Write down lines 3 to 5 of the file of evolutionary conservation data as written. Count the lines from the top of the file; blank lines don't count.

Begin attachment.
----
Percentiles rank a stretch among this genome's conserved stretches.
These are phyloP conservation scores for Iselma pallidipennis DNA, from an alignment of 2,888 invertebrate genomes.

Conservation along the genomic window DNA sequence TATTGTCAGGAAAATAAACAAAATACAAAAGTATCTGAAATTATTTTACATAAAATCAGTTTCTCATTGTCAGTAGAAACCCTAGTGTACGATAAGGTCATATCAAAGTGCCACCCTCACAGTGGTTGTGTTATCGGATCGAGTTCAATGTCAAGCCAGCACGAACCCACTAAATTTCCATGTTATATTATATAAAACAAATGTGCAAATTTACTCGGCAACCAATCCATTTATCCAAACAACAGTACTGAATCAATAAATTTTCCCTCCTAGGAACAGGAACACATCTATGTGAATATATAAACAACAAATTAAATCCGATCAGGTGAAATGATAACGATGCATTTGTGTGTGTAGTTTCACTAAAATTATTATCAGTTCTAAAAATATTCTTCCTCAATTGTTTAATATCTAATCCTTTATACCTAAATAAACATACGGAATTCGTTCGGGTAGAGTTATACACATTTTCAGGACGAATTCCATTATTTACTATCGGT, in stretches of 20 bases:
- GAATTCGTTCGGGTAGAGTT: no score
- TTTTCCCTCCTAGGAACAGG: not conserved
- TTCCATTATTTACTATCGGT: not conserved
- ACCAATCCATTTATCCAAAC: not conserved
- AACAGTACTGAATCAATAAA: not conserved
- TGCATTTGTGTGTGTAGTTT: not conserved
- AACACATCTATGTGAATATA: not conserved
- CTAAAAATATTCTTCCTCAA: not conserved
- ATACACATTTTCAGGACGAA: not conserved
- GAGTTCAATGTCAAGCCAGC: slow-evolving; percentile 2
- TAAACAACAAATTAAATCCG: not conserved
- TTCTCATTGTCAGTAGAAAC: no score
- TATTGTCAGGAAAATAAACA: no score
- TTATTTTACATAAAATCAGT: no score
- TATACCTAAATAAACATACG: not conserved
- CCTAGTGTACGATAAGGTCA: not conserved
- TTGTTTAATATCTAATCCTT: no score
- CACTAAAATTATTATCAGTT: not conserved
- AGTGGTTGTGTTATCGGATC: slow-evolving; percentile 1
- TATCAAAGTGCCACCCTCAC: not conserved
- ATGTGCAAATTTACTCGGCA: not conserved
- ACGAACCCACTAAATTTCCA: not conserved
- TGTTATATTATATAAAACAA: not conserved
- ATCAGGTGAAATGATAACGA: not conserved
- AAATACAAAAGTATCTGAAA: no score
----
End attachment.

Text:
Conservation along the genomic window DNA sequence TATTGTCAGGAAAATAAACAAAATACAAAAGTATCTGAAATTATTTTACATAAAATCAGTTTCTCATTGTCAGTAGAAACCCTAGTGTACGATAAGGTCATATCAAAGTGCCACCCTCACAGTGGTTGTGTTATCGGATCGAGTTCAATGTCAAGCCAGCACGAACCCACTAAATTTCCATGTTATATTATATAAAACAAATGTGCAAATTTACTCGGCAACCAATCCATTTATCCAAACAACAGTACTGAATCAATAAATTTTCCCTCCTAGGAACAGGAACACATCTATGTGAATATATAAACAACAAATTAAATCCGATCAGGTGAAATGATAACGATGCATTTGTGTGTGTAGTTTCACTAAAATTATTATCAGTTCTAAAAATATTCTTCCTCAATTGTTTAATATCTAATCCTTTATACCTAAATAAACATACGGAATTCGTTCGGGTAGAGTTATACACATTTTCAGGACGAATTCCATTATTTACTATCGGT, in stretches of 20 bases:
- GAATTCGTTCGGGTAGAGTT: no score
- TTTTCCCTCCTAGGAACAGG: not conserved